Category: General

Dear New Yorker

Dear editors,

I write on a matter of great typographical importance. For some time now there have been missing “fi” ligatures in the pages of the New Yorker, and the problem is getting worse. I counted 14 instances of the unligatured “fi” combination in the August 2 issue, and that was without Annals of Justice and the short story. There were five in the essay on Anthony Veasna So alone!

These errors are distressing to the eye, unworthy of the New Yorker, and frankly, I feel, a scandal. My warm best wishes to the magazine’s hardworking and possibly understaffed copyediting department, and I hope that this problem (along with those of missing “fl” and “ff” ligatures) can be rectified as soon as possible.

Very sincerely yours,
Cathy Jacobowitz

Personal mottos of 2017

I’m not following you, I was going in this direction anymotherfucking way.

Currently my Twitter bio. Said by a homeless woman with a gift for language who hangs out on my street.

Don’t punch girls and I don’t punch a clock

I’m not really cool enough to use hip-hop lyrics as mottos, but it’s true that I don’t punch a clock. Or, as I put it to my neighbor this afternoon, “I have an expensive twenty-hour-a-week not-working habit.”

Pecan, mince, humble

This one is courtesy of my friend J., responding thus to my offer to eat humble pie: “I prefer pecan. I know not everyone likes the savory pies, i.e. pecan, mince, humble, but I’m sticking to my guns.”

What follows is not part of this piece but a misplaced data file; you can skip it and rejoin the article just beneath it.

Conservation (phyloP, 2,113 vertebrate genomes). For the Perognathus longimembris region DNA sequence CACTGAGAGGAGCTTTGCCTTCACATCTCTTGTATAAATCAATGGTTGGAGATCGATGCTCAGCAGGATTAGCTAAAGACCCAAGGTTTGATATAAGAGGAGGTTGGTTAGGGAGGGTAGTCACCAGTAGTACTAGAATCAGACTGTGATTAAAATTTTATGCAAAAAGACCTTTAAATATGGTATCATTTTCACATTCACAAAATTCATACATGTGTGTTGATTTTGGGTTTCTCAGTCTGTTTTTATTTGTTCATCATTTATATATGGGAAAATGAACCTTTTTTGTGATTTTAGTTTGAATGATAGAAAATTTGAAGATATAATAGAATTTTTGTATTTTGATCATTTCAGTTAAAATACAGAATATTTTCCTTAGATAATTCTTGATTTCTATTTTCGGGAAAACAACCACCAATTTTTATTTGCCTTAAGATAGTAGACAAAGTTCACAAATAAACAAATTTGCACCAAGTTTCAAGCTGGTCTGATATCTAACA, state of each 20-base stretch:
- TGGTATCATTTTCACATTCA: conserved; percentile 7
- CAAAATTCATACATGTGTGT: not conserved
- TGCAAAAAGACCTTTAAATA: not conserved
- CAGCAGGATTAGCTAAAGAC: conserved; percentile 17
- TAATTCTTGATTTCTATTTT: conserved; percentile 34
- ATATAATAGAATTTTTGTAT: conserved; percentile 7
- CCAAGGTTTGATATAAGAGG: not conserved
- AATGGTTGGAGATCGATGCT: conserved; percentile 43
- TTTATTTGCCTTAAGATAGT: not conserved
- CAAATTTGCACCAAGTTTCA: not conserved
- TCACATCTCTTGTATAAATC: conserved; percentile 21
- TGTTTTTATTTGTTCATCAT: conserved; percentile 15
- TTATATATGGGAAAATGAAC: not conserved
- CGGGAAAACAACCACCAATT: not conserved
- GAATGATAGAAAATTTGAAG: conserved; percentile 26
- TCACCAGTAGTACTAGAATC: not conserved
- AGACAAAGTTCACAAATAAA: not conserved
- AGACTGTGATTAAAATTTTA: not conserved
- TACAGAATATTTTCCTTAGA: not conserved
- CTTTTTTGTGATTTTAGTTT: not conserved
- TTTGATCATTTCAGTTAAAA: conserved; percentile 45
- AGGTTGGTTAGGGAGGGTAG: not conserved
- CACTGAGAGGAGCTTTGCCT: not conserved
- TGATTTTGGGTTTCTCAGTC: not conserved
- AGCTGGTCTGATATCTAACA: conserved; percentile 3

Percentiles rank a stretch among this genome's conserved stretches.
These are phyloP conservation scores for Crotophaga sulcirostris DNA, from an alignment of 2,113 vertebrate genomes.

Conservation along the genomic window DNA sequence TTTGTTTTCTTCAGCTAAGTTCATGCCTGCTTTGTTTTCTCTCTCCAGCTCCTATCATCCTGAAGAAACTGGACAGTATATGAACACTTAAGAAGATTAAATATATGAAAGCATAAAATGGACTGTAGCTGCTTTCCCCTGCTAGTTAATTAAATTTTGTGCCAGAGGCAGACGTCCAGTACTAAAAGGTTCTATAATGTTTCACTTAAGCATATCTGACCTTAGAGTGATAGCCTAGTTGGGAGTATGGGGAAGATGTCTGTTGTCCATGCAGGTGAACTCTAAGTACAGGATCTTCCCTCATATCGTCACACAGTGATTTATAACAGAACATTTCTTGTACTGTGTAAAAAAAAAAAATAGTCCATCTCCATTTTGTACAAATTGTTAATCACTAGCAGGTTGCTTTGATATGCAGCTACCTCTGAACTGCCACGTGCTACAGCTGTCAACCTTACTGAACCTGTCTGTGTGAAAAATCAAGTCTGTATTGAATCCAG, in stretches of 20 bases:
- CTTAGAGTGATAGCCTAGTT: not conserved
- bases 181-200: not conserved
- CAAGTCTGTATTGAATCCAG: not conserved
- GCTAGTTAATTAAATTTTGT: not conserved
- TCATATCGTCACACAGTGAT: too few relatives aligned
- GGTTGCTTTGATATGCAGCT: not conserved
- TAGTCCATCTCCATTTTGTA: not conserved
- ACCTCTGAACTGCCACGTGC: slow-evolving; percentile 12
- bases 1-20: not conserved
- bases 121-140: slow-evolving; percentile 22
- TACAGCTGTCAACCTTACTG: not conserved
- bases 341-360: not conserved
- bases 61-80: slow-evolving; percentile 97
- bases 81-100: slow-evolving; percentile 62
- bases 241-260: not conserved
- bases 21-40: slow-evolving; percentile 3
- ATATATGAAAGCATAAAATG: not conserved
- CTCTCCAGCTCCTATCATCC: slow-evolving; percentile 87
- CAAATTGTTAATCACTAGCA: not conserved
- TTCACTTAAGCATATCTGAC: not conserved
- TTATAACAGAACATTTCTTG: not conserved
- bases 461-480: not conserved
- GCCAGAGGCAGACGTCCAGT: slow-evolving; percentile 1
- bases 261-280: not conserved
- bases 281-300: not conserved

After the war

There is a lot of ephemera in our house. A while ago I picked something off the hallway floor to use as a bookmark. It’s a fragment of a page from an old magazine, and just today I noticed that it said:

A well-designed reamer will help you get more juice from oranges—quicker. Select one with a large “orange-size” reaming cone and ample bowl. The “Sunkist” glass reamer (illustrated) is famous for its efficiency. Available nearly everywhere. Priced low. Millions sold. The Sunkist Juicit, electric extractor for home use, will be back after the war.

I found the stolid optimism of the last sentence so touching.

“Glorious rubble”

There are urban spelunkers among us. See what brickfrog is up to!

The world is moving very fast, but brickfrog helps it slow down. He is steadfastly searching through hundreds of pages of turn-of-the-century (last century) primary sources on Google Books to bring you the very non-latest information on the building blocks of our city. Check out the amazing table in this post, showing, among other things, the number of “children who can not read or write English” employed by various firms.